A Man of Opportunity
[This chapter is based on Nehemiah 1; 2.]
Nehemiah, one of the Hebrew exiles, occupied a position of influence
and honor in the Persian court. As cupbearer to the king he was admitted
freely to the royal presence. By virtue of his position, and because of
his abilities and fidelity, he had become the monarch's friend and
counselor. The recipient of royal favor, however, though surrounded by
pomp and splendor, did not forget his God nor his people. With deepest
interest his heart turned toward Jerusalem; his hopes and joys were
bound up with her prosperity. Through this man, prepared by his
residence in the Persian court for the work to which he was to be
called, God purposed to bring blessing to His people in the land of
By messengers from Judea the Hebrew patriot learned that days of
trial had come to Jerusalem, the chosen city. The returned exiles were
suffering affliction and reproach. The temple and portions of the city
had been rebuilt; but the work of restoration was hindered, the temple
services were disturbed, and the people kept in constant alarm by the
fact that the walls of the city were still largely in ruins.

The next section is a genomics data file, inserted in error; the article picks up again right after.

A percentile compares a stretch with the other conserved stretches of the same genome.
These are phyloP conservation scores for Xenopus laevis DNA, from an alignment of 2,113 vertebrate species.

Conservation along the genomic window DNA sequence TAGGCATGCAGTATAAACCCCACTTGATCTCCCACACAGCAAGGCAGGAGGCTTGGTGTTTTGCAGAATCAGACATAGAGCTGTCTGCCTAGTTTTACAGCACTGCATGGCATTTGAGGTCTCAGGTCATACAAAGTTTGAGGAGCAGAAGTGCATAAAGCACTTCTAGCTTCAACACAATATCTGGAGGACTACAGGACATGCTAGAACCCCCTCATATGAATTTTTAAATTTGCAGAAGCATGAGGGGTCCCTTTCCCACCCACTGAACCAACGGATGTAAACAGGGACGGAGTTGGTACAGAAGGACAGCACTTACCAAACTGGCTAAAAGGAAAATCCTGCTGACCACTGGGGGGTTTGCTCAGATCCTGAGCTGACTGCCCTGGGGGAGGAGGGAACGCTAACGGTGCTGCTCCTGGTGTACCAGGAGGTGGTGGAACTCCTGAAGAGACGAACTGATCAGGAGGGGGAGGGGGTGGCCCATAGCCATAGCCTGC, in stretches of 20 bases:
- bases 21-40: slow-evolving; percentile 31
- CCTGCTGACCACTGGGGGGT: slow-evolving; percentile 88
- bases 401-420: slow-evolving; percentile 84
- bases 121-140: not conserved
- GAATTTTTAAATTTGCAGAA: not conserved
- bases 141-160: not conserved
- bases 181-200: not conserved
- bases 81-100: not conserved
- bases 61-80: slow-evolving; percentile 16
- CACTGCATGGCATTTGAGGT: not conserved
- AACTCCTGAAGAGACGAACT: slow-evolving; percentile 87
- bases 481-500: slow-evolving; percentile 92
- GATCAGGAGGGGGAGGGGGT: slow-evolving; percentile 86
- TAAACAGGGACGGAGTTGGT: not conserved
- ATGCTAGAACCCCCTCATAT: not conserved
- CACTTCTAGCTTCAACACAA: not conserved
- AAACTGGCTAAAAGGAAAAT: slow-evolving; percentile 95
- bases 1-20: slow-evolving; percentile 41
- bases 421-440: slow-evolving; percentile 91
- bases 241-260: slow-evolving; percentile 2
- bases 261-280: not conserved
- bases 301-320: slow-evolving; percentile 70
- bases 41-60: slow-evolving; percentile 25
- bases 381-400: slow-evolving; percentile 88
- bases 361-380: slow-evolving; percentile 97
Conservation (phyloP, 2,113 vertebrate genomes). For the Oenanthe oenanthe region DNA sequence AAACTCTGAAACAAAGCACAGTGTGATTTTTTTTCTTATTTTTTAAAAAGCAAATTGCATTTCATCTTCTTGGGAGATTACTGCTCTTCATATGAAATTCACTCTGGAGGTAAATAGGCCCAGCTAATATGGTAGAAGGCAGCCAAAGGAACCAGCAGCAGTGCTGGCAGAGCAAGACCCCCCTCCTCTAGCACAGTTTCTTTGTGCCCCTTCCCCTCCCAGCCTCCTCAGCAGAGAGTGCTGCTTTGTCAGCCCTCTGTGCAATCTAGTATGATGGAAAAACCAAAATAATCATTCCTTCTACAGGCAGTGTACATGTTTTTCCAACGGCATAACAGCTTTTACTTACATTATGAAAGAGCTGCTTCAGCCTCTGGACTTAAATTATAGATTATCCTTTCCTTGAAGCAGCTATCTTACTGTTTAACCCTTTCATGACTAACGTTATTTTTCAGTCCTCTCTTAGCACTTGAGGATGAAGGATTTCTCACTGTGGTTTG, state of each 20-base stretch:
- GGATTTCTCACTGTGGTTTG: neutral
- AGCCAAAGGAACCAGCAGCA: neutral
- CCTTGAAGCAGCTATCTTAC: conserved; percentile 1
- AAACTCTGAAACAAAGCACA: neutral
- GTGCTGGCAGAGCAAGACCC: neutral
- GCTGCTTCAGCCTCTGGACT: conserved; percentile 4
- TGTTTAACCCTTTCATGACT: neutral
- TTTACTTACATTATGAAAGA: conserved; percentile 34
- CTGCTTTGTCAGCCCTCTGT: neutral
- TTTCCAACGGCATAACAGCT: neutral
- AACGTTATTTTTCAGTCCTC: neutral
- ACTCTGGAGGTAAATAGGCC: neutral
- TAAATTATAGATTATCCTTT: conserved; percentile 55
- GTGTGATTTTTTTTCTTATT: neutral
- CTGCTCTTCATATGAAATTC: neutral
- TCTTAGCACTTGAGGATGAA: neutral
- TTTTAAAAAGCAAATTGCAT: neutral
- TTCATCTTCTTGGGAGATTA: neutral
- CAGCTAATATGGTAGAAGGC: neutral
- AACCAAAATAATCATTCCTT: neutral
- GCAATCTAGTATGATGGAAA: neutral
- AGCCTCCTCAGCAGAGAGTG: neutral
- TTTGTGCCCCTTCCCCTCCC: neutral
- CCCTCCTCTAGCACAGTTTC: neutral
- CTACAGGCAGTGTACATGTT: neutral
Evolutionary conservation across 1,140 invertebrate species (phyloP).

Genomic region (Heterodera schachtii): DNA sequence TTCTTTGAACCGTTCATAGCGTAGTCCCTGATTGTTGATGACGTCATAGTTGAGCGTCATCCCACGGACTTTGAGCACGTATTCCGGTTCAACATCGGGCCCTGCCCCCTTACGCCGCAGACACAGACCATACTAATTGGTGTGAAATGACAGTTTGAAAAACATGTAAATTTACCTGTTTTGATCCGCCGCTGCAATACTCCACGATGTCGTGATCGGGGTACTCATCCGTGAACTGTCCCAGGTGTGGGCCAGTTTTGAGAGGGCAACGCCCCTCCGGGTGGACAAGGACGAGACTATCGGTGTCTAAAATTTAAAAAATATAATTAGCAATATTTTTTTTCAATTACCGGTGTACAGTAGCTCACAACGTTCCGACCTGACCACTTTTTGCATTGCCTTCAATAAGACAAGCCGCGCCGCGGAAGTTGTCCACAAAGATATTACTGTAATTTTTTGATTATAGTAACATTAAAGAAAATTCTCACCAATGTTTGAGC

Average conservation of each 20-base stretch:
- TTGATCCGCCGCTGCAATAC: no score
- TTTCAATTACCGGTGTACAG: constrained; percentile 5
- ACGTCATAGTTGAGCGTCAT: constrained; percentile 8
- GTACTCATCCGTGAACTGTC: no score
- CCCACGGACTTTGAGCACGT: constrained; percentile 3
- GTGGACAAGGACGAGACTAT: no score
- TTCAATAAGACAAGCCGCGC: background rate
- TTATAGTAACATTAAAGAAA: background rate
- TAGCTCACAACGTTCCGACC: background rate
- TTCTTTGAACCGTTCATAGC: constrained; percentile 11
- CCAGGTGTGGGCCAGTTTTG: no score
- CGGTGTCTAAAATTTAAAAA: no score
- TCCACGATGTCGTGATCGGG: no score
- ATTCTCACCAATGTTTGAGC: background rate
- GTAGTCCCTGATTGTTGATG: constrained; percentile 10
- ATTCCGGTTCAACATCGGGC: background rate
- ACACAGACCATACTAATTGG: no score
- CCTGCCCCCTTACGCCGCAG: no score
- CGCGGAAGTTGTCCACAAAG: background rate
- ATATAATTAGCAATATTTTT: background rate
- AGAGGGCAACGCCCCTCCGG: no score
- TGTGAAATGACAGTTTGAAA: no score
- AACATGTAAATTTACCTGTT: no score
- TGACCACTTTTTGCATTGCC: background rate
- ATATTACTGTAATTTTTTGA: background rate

Overwhelmed with sorrow, Nehemiah could neither eat nor drink; he
"wept, and mourned certain days, and fasted." In his grief he
turned to the divine Helper. "I . . . prayed," he said,
"before the God of heaven." Faithfully he made confession of
his sins and the sins of his people. He pleaded that God would maintain
the cause of Israel, restore their courage and strength, and help them
to build up the waste places of Judah.
As Nehemiah prayed, his faith and courage grew strong. His mouth was
filled with holy arguments. He pointed to the dishonor that would be
cast upon God, if His people, now that they had returned to Him, should
be left in weakness and oppression; and he urged the Lord to bring to
pass His promise: "If ye turn unto Me, and keep My Commandments,
and do them; though there were of you cast out unto the uttermost part
of the heaven, yet will I gather them from thence, and will bring them
unto the place that I have chosen to set My name there." See
Deuteronomy 4:29-31. This promise had been given to Israel through Moses
before they had entered Canaan, and during the centuries it had stood
unchanged. God's people had now returned to Him in penitence and faith,
and His promise would not fail.
Nehemiah had often poured out his soul in behalf of his people. But
now as he prayed a holy purpose formed in his mind. He resolved that if
he could obtain the consent of the king, and the necessary aid in
procuring implements and material, he would himself undertake the task
of rebuilding the walls of Jerusalem and restoring Israel's national
strength. And he asked the Lord to grant him favor in the sight of the
king, that this plan might be carried out. "Prosper, I pray Thee,
Thy servant this day," he entreated, "and grant him mercy in
the sight of this man."
Four months Nehemiah waited for a favorable opportunity to present